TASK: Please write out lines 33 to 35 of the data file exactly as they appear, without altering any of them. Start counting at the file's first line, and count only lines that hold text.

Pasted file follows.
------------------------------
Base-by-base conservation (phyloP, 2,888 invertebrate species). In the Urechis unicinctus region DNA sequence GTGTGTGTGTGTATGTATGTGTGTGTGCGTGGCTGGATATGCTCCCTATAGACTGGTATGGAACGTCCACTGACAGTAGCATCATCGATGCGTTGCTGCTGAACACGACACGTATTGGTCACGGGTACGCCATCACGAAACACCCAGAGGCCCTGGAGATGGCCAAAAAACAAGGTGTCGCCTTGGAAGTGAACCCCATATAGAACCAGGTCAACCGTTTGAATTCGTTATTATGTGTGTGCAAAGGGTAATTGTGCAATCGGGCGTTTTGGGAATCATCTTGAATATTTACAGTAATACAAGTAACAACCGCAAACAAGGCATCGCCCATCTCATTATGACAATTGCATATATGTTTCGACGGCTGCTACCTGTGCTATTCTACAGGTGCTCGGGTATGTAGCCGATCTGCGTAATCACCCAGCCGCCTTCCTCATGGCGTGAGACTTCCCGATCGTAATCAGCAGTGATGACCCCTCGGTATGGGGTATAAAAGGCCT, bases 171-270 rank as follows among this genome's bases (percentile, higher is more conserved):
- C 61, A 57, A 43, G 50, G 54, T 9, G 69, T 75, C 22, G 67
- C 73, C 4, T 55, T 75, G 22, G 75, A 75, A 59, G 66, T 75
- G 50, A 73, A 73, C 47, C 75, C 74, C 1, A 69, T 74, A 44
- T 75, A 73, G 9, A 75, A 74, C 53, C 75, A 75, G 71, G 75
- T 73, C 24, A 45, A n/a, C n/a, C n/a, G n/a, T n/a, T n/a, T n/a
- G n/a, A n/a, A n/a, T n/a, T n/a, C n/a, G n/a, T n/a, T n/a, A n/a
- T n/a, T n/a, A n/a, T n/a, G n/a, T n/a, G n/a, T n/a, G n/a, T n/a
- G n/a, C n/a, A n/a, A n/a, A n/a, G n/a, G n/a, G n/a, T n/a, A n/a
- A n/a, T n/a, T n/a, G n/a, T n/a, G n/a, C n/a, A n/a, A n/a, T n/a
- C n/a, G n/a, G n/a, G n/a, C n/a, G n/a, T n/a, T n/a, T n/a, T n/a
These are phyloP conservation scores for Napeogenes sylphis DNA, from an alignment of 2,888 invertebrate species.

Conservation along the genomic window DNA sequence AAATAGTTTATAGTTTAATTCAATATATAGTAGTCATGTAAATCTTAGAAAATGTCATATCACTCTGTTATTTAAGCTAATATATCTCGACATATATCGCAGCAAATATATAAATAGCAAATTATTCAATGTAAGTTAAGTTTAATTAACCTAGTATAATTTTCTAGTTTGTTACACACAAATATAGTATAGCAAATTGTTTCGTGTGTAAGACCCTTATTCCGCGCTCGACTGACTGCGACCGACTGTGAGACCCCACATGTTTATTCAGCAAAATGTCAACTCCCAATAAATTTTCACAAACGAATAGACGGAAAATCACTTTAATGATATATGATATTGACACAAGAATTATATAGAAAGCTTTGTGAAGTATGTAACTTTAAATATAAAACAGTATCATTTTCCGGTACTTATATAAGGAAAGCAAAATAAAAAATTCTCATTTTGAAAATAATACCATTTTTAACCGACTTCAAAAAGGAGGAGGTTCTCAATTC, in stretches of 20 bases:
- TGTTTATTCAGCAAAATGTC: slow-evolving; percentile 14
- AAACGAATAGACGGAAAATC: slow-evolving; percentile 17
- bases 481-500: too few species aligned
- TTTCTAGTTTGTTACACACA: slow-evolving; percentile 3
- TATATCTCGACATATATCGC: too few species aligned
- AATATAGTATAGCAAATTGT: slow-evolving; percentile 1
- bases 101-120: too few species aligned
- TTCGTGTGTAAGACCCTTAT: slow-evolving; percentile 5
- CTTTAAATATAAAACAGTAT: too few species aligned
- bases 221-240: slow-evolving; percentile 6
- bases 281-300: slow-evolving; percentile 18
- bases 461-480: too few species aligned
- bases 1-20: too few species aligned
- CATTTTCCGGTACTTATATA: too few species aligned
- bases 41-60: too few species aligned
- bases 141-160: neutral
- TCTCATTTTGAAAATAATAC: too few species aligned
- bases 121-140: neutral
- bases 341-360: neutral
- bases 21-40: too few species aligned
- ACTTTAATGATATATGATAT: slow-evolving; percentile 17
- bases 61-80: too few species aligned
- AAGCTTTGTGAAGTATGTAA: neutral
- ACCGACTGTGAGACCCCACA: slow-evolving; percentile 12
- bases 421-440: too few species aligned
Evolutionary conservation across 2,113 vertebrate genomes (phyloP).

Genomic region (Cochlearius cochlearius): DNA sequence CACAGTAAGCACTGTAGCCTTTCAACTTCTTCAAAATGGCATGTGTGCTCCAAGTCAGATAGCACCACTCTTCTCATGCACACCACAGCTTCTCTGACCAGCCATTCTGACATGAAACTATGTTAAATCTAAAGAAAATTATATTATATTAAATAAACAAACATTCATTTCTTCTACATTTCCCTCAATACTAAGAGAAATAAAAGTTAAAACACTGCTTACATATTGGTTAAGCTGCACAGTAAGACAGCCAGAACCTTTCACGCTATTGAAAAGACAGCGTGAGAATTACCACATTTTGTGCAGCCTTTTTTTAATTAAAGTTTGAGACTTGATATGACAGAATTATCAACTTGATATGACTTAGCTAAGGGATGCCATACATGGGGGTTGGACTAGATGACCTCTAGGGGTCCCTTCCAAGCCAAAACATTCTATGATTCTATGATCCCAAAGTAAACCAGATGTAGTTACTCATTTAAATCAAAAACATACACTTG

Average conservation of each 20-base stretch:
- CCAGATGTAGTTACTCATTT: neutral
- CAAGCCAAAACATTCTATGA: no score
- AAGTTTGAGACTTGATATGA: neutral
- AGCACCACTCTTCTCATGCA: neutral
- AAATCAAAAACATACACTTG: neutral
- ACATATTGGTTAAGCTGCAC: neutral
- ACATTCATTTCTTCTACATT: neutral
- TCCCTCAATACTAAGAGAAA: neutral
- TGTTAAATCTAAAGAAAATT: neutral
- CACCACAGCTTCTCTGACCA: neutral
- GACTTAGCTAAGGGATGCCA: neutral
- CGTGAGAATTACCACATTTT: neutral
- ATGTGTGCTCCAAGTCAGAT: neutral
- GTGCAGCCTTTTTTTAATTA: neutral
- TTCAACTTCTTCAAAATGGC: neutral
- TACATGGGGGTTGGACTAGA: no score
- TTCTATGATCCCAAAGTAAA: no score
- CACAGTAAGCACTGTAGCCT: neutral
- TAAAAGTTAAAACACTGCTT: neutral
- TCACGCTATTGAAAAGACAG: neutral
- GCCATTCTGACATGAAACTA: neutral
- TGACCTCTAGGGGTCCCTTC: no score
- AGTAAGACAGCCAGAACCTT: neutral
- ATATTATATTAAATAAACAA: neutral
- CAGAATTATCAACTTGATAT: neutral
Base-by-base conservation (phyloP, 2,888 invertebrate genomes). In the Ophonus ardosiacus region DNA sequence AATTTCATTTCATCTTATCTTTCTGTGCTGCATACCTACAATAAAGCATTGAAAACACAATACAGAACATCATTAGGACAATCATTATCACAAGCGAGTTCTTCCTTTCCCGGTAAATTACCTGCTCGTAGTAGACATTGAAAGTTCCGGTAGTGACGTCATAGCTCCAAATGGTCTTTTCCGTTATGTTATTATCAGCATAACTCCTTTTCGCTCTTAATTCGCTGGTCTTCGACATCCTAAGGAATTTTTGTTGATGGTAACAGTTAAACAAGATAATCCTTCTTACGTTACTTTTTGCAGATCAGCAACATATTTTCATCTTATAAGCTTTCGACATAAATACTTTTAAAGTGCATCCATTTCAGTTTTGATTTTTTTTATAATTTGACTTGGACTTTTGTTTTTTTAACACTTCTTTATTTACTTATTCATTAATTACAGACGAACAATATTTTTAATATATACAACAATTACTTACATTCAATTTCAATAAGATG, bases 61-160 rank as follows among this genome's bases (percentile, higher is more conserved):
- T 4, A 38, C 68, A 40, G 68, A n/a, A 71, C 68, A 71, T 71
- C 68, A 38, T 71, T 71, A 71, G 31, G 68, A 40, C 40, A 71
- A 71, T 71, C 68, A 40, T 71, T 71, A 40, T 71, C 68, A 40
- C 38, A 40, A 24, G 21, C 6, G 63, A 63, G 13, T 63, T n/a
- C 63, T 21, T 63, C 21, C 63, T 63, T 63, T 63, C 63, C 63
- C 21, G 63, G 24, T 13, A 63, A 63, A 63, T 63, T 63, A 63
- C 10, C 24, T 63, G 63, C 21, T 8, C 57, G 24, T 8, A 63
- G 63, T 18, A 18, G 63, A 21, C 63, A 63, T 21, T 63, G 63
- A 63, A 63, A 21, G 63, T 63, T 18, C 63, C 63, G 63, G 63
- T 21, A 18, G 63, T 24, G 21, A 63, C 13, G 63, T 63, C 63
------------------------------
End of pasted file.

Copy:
- bases 21-40: too few species aligned
- ACTTTAATGATATATGATAT: slow-evolving; percentile 17
- bases 61-80: too few species aligned